How Does Ingestion Take Place In Amphioxus?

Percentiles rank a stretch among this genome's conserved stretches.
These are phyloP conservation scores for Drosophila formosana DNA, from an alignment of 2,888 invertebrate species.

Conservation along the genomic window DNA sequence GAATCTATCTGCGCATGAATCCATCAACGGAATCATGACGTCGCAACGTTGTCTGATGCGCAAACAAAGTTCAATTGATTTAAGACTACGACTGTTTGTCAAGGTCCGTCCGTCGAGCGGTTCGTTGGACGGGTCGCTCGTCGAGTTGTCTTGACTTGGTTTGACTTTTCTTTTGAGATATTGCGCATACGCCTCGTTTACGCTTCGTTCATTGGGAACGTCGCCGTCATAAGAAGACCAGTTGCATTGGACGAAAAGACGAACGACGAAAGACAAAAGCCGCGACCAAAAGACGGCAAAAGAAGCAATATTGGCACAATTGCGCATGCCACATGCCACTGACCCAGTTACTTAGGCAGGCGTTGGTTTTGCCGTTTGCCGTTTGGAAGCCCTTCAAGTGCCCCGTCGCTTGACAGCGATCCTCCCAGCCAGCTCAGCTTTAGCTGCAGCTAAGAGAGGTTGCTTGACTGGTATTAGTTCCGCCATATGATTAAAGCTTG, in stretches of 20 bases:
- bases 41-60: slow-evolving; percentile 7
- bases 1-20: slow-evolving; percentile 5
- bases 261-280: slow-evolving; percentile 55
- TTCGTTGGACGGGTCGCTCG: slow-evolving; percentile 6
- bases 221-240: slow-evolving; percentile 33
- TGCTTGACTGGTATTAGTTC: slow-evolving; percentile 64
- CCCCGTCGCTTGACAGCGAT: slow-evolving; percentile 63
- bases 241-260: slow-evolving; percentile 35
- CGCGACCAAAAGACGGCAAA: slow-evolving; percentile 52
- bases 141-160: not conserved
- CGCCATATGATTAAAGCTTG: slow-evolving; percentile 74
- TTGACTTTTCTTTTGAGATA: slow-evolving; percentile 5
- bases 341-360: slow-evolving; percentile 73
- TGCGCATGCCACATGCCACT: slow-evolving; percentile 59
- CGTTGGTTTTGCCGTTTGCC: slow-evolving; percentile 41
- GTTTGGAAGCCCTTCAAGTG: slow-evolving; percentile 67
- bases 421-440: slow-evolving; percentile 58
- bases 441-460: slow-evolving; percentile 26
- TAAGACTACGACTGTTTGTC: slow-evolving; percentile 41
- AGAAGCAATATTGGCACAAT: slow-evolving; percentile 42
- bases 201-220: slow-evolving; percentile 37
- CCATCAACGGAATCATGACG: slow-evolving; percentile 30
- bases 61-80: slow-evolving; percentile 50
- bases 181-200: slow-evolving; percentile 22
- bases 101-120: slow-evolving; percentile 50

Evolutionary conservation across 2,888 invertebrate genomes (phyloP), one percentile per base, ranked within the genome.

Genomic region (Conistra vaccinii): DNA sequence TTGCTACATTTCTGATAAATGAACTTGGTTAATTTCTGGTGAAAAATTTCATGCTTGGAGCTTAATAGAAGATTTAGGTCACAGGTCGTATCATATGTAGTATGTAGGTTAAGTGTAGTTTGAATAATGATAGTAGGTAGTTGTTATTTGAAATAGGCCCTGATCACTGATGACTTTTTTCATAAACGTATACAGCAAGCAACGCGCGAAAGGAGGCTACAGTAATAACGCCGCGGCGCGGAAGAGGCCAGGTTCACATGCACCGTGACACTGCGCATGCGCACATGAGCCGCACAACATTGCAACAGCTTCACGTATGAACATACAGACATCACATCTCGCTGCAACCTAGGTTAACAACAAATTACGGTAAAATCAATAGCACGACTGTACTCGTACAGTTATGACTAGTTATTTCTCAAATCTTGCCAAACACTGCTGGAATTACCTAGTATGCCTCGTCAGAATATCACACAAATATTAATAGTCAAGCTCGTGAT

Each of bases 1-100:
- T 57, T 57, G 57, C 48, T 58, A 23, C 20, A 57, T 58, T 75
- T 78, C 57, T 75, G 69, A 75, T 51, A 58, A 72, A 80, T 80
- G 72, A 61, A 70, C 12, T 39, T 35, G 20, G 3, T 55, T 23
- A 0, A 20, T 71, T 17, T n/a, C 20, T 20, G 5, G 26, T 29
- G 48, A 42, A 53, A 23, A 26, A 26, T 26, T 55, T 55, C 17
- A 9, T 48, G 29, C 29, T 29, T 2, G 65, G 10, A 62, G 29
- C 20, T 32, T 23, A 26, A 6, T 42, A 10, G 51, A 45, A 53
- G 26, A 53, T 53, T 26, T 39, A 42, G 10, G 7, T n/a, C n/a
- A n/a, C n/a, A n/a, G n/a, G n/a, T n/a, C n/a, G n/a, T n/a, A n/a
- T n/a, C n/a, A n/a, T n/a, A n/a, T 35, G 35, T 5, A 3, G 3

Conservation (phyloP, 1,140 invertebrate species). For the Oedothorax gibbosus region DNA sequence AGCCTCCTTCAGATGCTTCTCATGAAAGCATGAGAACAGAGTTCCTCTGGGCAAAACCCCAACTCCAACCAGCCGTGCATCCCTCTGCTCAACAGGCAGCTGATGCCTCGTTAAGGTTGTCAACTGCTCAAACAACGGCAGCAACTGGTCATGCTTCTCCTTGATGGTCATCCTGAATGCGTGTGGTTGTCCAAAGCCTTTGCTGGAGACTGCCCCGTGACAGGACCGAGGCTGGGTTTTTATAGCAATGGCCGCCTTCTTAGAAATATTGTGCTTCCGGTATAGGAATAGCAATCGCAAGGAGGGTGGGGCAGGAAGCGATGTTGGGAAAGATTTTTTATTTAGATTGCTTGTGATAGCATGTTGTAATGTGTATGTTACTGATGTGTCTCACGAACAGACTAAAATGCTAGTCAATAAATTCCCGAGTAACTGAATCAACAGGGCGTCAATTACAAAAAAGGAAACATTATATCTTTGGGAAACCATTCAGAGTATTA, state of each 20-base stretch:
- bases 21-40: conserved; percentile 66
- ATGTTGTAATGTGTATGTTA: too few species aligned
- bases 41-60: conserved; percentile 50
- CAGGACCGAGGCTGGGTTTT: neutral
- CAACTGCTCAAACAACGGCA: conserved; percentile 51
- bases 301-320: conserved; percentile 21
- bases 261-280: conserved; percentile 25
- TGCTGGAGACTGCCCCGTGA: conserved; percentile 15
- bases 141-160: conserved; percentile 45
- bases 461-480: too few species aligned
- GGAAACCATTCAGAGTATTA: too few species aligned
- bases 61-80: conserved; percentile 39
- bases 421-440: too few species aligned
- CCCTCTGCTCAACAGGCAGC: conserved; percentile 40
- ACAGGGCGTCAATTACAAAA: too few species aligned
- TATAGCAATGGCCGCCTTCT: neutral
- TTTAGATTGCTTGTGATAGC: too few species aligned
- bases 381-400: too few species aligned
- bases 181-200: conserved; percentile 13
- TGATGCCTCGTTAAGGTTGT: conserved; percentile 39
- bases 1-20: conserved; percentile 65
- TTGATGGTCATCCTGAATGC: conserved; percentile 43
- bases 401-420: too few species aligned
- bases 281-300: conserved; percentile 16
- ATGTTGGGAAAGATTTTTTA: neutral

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Amphioxus is a filter feeder. During ingestion, a continual stream of water having food enters the mouth and passes out of the pharynx into the atrium through the gill slits and then expels from the body through the atriopore. Before entering the mouth larger particles in the water are sieved off by the oral cirri, which form a mesh.    A currant of water passes outwards from the pharynx through the gill slits into the atrium by the activity of lateral cilia, which are present at the front and back faces of each gill bar. This cause water bearing food particles to enter the mouth. This process is assisted by arterial cilia i.e., cilia present on the side of gill bar that is toward the atrium. Since fine food particles fall out of the main stream they are collected in the grooves between the lobes of the wheel organ due to its ciliary's action. These food particles become mixed with mucosa secreted by wheel organ and then drawn into the mouth ultimately pharynx when they again enter the main stream.

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